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Geochemical sourcing of fiber-tempered pottery and the organization of Late Archaic Stallings communities in the American Southeast

Gilmore, Zackary I., Sassaman, Kenneth E., Glascock, Michael D.
Journal of archaeological science 2018 v.99 pp. 35-46
archaeology, clay, neutron activation analysis, social behavior, society, villages, Georgia, Savannah River, South Carolina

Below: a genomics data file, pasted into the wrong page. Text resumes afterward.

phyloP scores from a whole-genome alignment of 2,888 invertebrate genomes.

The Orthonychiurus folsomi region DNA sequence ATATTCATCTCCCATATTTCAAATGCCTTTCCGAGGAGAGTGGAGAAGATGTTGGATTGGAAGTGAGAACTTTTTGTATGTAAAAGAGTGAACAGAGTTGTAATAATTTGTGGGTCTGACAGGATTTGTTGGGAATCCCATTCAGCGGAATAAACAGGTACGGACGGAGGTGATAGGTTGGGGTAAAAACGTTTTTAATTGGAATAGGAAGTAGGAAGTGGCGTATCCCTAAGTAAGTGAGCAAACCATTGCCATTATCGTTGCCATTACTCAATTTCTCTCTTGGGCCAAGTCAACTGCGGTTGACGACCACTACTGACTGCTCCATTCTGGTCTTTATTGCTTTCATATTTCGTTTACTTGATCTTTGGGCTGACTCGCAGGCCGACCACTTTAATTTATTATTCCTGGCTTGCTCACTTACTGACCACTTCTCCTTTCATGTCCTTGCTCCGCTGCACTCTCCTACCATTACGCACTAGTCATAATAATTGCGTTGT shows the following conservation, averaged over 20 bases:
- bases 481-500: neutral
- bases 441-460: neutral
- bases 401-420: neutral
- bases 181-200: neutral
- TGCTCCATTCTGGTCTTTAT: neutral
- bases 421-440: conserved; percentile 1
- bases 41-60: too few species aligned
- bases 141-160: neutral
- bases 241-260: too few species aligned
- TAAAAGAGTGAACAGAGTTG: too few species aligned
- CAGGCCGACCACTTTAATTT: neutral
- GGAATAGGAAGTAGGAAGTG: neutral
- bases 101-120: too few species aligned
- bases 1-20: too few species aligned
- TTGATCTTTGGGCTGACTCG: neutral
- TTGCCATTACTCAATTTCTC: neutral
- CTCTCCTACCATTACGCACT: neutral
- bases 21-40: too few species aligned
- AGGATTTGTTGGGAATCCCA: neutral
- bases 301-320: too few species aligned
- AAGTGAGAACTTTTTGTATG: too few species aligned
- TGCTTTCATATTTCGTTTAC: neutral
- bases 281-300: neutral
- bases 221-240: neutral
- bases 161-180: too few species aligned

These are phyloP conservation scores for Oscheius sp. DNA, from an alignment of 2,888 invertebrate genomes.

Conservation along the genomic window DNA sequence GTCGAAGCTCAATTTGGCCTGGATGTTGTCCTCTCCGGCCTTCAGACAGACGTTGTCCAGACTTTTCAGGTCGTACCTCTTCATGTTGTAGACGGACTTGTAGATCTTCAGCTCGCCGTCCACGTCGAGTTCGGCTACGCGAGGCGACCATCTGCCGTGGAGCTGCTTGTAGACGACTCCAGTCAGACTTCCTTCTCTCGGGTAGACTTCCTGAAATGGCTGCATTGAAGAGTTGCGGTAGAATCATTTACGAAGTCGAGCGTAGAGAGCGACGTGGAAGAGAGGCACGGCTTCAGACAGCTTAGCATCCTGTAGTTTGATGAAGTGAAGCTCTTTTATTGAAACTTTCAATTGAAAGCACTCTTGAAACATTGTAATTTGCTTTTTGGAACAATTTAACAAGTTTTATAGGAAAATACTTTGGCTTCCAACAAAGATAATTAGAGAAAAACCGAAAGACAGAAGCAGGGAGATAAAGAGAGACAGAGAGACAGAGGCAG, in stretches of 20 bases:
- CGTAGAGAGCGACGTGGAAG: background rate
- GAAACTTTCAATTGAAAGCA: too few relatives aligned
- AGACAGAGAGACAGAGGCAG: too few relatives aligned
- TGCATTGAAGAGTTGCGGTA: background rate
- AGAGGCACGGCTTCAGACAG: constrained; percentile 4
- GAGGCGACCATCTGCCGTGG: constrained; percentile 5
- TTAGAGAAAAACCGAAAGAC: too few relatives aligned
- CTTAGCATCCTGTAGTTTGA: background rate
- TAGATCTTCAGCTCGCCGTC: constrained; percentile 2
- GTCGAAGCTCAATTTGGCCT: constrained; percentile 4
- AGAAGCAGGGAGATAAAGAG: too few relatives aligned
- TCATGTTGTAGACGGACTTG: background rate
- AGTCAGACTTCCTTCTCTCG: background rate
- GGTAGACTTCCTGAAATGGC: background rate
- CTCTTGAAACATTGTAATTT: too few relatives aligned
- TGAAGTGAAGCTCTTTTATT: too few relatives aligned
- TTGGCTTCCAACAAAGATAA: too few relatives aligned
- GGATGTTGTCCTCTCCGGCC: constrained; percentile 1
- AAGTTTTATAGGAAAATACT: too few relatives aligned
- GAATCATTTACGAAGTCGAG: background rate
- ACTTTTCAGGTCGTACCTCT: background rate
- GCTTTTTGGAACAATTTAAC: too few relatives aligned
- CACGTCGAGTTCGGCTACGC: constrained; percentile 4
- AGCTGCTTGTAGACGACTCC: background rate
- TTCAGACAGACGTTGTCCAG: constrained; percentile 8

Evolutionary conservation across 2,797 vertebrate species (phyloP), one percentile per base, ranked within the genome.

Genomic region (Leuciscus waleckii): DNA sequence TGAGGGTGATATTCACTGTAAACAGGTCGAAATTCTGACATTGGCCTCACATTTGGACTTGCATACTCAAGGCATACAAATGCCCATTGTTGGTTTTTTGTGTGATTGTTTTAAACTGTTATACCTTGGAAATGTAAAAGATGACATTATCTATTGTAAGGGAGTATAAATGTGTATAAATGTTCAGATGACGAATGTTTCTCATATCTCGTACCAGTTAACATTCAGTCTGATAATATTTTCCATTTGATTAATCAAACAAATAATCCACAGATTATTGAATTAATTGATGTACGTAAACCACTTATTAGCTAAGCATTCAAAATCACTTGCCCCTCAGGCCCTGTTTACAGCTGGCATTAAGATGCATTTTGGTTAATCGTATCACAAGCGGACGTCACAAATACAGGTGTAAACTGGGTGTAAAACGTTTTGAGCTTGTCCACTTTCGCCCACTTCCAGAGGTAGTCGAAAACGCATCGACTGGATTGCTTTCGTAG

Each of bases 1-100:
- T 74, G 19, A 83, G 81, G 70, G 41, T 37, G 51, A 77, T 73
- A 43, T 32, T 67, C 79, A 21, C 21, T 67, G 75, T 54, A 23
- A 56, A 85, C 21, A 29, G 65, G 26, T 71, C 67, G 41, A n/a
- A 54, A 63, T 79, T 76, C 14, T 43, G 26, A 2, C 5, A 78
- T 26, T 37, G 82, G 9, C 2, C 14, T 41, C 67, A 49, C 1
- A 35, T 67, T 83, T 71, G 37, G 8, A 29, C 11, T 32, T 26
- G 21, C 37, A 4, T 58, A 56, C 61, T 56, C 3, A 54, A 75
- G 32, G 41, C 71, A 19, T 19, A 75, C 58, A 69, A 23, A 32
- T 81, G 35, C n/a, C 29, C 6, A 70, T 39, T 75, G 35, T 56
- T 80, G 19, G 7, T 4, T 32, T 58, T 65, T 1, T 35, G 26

The oldest pottery technology in North America was innovated by hunter-gatherers belonging to the Late Archaic Stallings culture (ca. 5150-3200 cal B.P.) of Georgia and South Carolina. The culture history of Stallings societies is relatively well-known; however, the permanence and scale of Stallings communities, the nature of the connections among them, and the extent to which they changed over time remain poorly understood. In this study, 450 samples Stallings pottery and 24 raw clay resource samples from along the Savannah and Ogeechee Rivers were submitted for neutron activation analysis (NAA). The NAA results show a significant shift in the nature of vessel transport at the outset of the Classic Stallings phase (4100–3800 cal B.P.), an interval marked by the appearance of the region's first formalized circular villages and dedicated cemeteries. This shift involved the funneling of pots with carinated rims into a few major middle Savannah River mortuary sites, providing evidence for a novel Stallings sociality that combined relatively localized village life with periodic large-scale ritual gatherings.